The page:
Ibiza, Spain (CNN) — In the run up to summer, Ibiza’s nightlife empresarios were optimistic that the White Isle could fully reopen safely, but despite their best efforts, its hedonistic day-and-night dance super clubs remain bereft of fluoro-clad ravers.
Travelers heading there now will have more daylight hours (and energy) to explore.
Historically, this 220-square-mile island off Spain’s east coast in the Mediterranean — called Eivissa in the local Catalan dialect and part of the Balearic group — was populated by Romans, Arabs and the Spanish, although it remained relatively poor and focused on local trades such as fishing, farming and crafts until the advent of large-scale tourism in the 1950s.
In the ’60s and ’70s, the island saw an influx of bohemians — an influence still evident at the island’s hippie markets Punta Arabí and Las Dalias, community farming initiatives and in its club culture, which evolved from early gatherings in open-air settings where costumes, nudity and hedonism were encouraged.
Today, the bohemian vibe is paired with a decidedly lavish, see-and-be-seen crowd — or used to be.
Large-scale events have been shuttered due to the ongoing pandemic, although visitors seeking spiritual pursuits can still cloister in private settings and world-renowned DJs have transitioned to hosting more intimate private affairs, including music-led excursions by yacht. But for restaurants and beach clubs — those serving food at clearly defined tables or cabañas — it’s business as usual, and exploring the island’s many great places to eat and drink, some new for the season, is a great way to pass the time.
New beach restaurant and cocktail bar El Silencio offers waterfront dining and a variety of creative events.
Where music, fashion, design and art meet
“The island’s independent spirit — fused together by music, fashion, design and art — feels both natural and familiar for Silencio,” founder and owner Arnaud Frisch said, announcing El Silencio’s launch.
Next door to the open-air, sand-floored restaurant — where diners can nibble on eggplant and grilled octopus with blistered padron peppers at sunset — artist Miranda Makaroff’s striking large-scale immersive installation, “The Octopus Visit,” is inspired by an encounter the artist had while spending a day on nearby island Formentera. Directeur d’Ambiance Arman Naféei — who worked with LA’s Chateau Marmont — is overseeing music direction for the beach house and will also record his popular interview podcast “Are We On Air?” on-site.
Miranda Makaroff’s immersive installation, “The Octopus Visit,” is next door to El Silencio’s open-air restaurant.
Daniel Balda/El Silencio
The Six Senses’ almost 13,000-square-foot spa incorporates massage catacombs with direct access to the organic gardens and is anchored by an anti-aging program with revolving treatments by visiting practitioners. Its farm is set within a 400-year-old olive press and agricultural estate, where guests are invited to participate in the growing of food for the property’s restaurants, overseen by celebrity chef and pioneer of new Israeli cuisine, Eyal Shani.
Local food and a focus on well-being
While these outlets are new, the philosophies that underpin them are not: over the last few decades, alongside developing a reputation as a hedonistic clubbers haven, Ibiza has also become a magnet for anyone seeking restorative, upscale experiences which emphasize nourishing creative connections as much as locally produced food.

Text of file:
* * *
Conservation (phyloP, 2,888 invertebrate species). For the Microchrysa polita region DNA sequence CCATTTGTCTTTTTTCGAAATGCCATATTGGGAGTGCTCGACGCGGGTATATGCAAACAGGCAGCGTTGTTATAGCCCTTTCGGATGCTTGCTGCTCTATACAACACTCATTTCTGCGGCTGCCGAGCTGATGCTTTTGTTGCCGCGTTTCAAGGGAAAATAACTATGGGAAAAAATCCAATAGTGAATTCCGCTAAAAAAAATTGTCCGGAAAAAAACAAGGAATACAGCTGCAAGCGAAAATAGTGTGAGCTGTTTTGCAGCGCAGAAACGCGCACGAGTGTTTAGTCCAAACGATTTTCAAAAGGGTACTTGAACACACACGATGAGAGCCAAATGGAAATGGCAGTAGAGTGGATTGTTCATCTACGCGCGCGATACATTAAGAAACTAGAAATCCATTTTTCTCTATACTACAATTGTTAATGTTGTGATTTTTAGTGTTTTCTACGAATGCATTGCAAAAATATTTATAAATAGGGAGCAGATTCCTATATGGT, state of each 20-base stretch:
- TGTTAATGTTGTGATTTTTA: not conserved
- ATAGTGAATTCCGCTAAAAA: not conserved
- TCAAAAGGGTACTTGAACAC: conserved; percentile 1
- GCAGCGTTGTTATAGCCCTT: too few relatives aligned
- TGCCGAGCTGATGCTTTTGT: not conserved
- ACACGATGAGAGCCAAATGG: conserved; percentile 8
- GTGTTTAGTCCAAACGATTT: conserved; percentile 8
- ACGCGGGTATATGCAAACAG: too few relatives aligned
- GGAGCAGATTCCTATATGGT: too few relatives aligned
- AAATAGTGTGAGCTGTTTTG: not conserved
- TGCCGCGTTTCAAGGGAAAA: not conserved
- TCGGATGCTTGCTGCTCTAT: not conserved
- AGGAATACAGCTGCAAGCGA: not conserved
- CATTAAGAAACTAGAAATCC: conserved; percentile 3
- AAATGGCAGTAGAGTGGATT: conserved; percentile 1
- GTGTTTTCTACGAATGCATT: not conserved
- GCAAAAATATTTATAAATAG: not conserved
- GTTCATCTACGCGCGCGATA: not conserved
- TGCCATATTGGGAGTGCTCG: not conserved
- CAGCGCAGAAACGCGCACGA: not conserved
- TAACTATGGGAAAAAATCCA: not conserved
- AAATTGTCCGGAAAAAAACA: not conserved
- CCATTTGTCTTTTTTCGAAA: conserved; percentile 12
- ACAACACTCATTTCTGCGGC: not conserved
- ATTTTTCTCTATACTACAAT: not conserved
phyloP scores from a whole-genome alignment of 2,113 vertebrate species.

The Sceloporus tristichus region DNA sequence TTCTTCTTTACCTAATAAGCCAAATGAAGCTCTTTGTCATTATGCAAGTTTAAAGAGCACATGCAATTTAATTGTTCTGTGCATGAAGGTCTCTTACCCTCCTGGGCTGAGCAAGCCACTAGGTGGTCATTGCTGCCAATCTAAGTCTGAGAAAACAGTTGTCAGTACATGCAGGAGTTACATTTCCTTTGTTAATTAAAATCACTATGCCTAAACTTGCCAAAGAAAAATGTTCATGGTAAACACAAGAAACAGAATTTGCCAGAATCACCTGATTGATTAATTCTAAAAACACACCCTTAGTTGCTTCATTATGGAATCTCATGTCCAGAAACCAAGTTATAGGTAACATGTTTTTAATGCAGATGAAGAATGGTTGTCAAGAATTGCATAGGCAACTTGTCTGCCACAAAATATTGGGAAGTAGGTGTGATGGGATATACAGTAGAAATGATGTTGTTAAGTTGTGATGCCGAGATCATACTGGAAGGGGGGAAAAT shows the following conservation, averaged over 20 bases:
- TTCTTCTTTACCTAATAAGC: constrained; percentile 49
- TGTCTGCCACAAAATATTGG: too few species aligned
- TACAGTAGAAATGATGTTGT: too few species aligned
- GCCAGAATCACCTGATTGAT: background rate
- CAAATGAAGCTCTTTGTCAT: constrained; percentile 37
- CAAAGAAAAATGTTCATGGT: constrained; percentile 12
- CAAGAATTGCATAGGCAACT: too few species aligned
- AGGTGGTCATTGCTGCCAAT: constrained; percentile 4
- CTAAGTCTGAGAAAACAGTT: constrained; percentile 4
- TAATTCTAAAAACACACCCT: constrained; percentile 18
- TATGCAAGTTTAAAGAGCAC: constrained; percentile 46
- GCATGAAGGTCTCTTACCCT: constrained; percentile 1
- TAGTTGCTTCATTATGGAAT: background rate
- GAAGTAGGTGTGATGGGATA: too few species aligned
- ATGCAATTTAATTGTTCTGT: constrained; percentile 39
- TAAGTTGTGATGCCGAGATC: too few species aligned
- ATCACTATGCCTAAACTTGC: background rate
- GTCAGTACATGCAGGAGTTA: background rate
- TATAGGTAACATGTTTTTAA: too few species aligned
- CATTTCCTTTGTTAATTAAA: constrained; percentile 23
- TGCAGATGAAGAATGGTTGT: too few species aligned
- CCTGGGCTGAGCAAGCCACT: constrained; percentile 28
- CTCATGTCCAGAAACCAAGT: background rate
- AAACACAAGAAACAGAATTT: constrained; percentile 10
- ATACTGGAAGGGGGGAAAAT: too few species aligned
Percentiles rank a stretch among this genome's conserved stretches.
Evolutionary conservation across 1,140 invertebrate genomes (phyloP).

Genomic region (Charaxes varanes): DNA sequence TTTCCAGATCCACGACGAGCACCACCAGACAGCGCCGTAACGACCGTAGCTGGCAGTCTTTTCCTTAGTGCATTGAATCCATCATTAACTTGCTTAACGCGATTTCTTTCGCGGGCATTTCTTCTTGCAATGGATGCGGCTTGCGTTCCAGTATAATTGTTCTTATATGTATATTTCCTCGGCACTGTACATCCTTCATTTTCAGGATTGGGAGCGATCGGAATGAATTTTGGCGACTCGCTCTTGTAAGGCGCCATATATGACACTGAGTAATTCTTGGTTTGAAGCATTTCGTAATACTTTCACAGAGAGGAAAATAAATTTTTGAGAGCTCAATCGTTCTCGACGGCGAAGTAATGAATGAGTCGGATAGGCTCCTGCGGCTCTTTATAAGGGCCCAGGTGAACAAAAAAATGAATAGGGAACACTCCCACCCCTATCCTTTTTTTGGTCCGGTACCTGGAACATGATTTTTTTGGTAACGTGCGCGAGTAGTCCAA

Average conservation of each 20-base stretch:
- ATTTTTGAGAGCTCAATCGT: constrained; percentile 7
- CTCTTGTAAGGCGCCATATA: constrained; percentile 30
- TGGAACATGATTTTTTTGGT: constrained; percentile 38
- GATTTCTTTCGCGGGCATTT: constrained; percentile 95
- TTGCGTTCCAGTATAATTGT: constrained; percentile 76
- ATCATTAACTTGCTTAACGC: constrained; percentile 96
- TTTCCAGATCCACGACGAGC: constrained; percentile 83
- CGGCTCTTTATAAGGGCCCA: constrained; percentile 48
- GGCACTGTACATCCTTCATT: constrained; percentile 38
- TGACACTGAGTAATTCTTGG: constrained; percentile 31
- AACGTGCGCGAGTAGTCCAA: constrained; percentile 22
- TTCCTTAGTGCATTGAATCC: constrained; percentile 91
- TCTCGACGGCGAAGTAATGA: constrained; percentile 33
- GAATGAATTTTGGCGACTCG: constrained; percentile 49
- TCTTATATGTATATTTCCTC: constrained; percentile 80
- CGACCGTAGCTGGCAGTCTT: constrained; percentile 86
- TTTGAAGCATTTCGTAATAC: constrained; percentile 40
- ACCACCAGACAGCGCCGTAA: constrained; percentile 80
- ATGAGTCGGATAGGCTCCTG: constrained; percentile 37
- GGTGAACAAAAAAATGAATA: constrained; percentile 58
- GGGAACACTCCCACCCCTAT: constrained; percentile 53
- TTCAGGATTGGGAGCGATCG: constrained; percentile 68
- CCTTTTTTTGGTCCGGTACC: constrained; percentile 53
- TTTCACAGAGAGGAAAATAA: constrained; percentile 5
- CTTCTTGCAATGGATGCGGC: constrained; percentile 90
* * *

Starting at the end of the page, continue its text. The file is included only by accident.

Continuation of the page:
Tourists take in views of the port of Ibiza from the top of the Old Town on July 16, 2021.
Zowy Voeten/Getty Images
The diminished number of visitors to the island hasn’t made it any easier to get a reservation at the island’s more popular spots, many located along narrow, unsigned dirt trails that will have you asking “are we sure we’re going the right way…?”
Elevated agroturismo experiences
Boutique agroturismo properties — typically comprising a handful of rooms and a restaurant set on old ranches or farmland — have long been popular among wellness-conscious visitors and residents, now gilded with another veneer of pandemic appeal due to their seclusion on the island’s interior and low guest numbers.
The casitas and villas at Can Sastre are cocooned by lush foliage, olive and orange trees.
Courtesy Can Sastre
Tourists gather in the Old Town of Ibiza on August 6, 2021.
Zowy Voeten/Getty Images
The magic lives on
Another setting where a lack of heaving crowds is evident and appreciated: the labyrinthine streets of UNESCO-listed fortified historic settlement Dalt Vila, which translates to “Upper Town” but is usually referred to as “Old Town.”
It’s a delightful place to spend a few hours: the town’s narrow cobbled alleys and streets are flanked by a mixture of whitewashed houses, small boutiques selling locally made broderie Anglaise cotton dresses, kaftans and shirts, and intimate bars and tapas spots doing roaring trade in sangria and small bites.
“Magical” is an adjective you hear a lot to describe the island’s myriad charms. Mystical rock Es Vedra is rumored to be magnetic (although sadly, this was disproved) and to be home to characters from Greek mythology. There were no sirens to be seen — bikini-clad Europeans aside — during a recent sunset where onlookers gathered on the scrubby hillslope, part of a socially distanced crowd who were variously meditating, doing yoga or just sitting peacefully as the sun dipped below the horizon. But it still felt pretty special.
People gather at sunset at the Es Vedra viewpoint on July 16, 2021.
Zowy Voeten/Getty Images
And for something more up-tempo, plenty of spots will provide a Balearic Beat fix.
Until the searchlights of Pacha and Amnesia start tracing the skies, luring clubbers like moths to a flame, it’s places like this keeping Ibiza’s party pilot light burning.
Top image: Figueretas beach in Ibiza, Spain. (Photo by Carlos Alvarez/Getty Images)